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Basic

1. Intro to FormBuilder
2. A Simple Form
3. Form Method
4. Input Validation
5. Field Options
6. Multi-Select Lists
7. Field Data
8. Field Attributes
9. HTML Formatting
10. Custom Headers
S. Summary

Intermediate

1. Trickier Forms
2. Perl References
3. Default Values
4. CGI Stickiness
5. JavaScript Actions
6. Input Validation 2
7. Multiple Submits
8. JavaScript Actions 2
9. Modules & mod_perl
10. Smartness
S. Summary

Advanced

1. Remaining Features
2. Intro to Templates
3. HTML::Template
4. HTML::Template 2
5. Template Toolkit
6. Exploiting render()
7. Multi-Screen Apps
8. Multi-Screen Apps 2
9. Multi-Screen Apps 3
10. Custom Messages
S. Summary

Basic Tutorial - Step 10: Custom Headers Print

<< HTML Formatting | Summary >>

If you've been paying attention, you've noticed that all of our print statements have specified the header option:

if ($form->submitted) {
    print $form->confirm(header => 1);
} else {
    print $form->render(header => 1);
}
This automatically generates a CGI header for you, along with some leading HTML like a title, body tag, and so forth.

But often, you'll want to include your form as part of a bigger page, possibly with its own navbar, images, stylesheets, and so on.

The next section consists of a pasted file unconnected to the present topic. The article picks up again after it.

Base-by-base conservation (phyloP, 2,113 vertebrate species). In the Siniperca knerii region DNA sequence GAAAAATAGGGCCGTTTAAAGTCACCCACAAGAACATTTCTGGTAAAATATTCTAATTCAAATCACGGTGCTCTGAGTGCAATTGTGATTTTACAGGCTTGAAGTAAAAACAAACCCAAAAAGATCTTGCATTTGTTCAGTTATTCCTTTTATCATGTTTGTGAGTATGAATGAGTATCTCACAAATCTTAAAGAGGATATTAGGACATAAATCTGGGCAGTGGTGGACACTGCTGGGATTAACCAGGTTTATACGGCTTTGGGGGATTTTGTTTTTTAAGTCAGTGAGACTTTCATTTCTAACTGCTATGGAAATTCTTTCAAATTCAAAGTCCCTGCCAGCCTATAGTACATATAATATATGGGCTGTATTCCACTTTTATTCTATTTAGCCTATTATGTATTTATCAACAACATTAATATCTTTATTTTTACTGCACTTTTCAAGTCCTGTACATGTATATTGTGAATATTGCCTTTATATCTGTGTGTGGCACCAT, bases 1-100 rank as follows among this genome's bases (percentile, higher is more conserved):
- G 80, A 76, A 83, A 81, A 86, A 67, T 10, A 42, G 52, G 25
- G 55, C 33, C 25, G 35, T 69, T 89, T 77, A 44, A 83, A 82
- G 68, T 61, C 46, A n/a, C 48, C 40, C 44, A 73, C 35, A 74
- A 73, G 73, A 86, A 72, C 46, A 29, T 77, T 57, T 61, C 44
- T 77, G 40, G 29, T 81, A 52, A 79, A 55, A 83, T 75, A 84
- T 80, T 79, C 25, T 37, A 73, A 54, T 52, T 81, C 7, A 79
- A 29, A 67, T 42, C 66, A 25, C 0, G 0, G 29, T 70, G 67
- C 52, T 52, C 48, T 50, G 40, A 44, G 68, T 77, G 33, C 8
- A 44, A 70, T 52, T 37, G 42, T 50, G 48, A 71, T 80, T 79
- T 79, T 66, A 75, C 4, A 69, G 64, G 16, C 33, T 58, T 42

In this case, you should turn off the header option by simply omitting it. Then, use some other module to generate your header and leading HTML. The only trick you have to remember is that when you use FormBuilder with other CGI modules, you have to tell it explicitly where to get the CGI request parameters from by using the params option:

#!/usr/bin/perl

use CGI;
use CGI::FormBuilder;

@fields = qw(username password confirm_password);

$query = CGI->new;                 # must use OO version
$form  = CGI::FormBuilder->new(
              fields => \@fields,
              params => $query,    # get CGI params from CGI.pm
              font   => 'verdana'
         );

print $query->header;              # use CGI.pm header

# open and print your custom HTML
open H, "<header.html";
print while <H>;
close H;

if ($form->submitted) {
    print $form->confirm;          # no header option
} else {
    print $form->render;           # no header option
}

You have to use the Object-Oriented calling style of CGI.pm, so that FormBuilder can still get to the CGI parameters even after CGI.pm has already processed them. Don't worry, CGI.pm is still easy to use. Just prefix your normal calls to CGI functions with the string $query->. For example:
use CGI qw/:standard/;                # standard

use CGI;                              # 00 form
$query = CGI->new;                    # 00 form

$name = param('name');                # standard
$name = $query->param('name');        # 00 form

print header();                       # standard
print $query->header;                 # 00 form
Remember, you only have to do this if you're generating your own custom headers. In fact, there are even better ways to get the proper HTML layout using Templates, as we will see in the "Advanced" section. The above method is easy to use if you're looking for something simple.

<< HTML Formatting | Summary >>

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